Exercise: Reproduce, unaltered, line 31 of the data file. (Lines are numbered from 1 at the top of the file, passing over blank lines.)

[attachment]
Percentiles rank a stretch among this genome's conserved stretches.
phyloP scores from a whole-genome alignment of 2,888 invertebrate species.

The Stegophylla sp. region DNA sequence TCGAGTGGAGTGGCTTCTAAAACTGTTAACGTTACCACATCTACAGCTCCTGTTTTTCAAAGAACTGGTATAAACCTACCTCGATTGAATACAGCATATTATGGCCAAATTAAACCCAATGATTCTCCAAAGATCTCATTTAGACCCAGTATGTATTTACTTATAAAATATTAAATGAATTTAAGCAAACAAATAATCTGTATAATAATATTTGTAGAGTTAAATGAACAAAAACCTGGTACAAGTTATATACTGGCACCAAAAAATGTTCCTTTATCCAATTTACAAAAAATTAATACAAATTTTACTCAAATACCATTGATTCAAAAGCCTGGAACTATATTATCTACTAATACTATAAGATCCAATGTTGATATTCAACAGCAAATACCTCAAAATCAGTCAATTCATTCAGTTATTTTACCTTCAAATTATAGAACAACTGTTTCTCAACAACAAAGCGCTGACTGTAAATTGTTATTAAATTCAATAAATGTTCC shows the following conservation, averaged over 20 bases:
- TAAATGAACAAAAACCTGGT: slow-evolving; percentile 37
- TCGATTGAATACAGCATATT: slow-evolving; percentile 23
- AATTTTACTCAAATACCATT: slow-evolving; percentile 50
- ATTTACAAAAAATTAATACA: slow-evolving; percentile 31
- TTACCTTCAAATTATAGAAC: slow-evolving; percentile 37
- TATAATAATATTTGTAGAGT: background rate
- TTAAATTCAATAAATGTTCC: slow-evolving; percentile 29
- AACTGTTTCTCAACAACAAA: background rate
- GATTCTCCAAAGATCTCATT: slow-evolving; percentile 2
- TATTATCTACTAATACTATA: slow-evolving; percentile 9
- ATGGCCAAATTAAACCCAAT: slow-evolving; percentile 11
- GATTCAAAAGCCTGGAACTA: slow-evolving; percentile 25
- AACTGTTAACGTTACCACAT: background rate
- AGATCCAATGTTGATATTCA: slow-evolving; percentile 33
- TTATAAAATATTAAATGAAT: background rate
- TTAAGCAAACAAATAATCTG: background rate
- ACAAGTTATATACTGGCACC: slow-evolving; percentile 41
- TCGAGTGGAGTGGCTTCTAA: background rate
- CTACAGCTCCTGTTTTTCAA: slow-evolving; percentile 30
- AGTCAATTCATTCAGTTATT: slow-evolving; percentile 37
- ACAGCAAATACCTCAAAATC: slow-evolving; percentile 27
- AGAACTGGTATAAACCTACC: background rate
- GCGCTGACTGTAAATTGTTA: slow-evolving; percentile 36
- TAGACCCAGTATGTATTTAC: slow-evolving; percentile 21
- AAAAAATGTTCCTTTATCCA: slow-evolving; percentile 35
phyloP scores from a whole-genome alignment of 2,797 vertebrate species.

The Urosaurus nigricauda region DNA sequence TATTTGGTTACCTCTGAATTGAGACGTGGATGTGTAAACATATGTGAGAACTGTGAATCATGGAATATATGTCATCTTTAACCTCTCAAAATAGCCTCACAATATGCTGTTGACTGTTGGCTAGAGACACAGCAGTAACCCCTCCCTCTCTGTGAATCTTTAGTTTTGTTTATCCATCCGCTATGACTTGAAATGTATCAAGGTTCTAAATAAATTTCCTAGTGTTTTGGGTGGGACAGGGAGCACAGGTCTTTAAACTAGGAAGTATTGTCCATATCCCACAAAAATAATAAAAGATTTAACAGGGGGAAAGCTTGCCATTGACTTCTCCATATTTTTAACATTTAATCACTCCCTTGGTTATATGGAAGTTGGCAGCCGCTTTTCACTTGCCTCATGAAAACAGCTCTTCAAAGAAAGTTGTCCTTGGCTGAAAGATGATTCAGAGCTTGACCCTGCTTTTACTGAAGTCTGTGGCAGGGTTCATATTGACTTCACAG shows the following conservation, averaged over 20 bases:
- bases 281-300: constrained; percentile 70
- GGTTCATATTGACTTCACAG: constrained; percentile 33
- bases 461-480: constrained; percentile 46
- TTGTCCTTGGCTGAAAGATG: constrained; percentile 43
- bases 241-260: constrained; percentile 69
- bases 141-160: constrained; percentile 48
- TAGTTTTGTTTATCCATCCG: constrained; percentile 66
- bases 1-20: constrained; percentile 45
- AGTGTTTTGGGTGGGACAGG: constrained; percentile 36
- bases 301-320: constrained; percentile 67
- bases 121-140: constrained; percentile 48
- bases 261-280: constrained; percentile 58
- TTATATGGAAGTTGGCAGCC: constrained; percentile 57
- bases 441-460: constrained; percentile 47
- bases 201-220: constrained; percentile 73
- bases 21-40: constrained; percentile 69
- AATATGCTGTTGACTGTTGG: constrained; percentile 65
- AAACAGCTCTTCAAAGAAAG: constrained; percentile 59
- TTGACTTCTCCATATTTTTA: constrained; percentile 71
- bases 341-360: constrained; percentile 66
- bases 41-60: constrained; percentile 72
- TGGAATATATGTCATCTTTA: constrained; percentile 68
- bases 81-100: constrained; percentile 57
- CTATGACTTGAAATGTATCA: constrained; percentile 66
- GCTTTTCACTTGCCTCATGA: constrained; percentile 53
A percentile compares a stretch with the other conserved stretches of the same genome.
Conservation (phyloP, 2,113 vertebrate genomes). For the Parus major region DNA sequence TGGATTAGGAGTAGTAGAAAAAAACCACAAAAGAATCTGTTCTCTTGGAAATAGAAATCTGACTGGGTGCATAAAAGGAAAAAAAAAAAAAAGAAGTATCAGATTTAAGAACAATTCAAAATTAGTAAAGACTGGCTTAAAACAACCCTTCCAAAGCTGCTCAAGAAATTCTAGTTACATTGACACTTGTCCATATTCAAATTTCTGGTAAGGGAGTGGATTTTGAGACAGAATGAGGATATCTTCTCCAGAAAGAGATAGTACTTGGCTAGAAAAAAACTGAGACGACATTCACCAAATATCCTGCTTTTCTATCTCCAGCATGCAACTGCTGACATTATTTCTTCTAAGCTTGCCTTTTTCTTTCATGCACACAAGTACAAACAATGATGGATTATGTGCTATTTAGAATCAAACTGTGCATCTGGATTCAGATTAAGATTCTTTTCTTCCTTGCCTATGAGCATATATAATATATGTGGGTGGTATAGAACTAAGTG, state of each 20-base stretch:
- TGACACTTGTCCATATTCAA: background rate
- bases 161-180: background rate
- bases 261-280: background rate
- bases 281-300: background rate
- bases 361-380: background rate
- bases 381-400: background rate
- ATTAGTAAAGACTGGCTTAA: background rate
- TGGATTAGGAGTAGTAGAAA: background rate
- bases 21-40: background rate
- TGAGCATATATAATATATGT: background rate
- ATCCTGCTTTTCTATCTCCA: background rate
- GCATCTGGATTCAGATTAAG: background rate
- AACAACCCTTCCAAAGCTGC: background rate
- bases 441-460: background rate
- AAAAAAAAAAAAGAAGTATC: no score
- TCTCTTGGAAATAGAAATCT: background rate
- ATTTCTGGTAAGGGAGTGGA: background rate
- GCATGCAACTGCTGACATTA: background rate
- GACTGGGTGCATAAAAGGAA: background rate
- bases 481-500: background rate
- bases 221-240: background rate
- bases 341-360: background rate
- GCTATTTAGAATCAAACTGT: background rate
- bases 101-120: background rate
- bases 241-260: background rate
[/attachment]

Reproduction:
- bases 281-300: constrained; percentile 70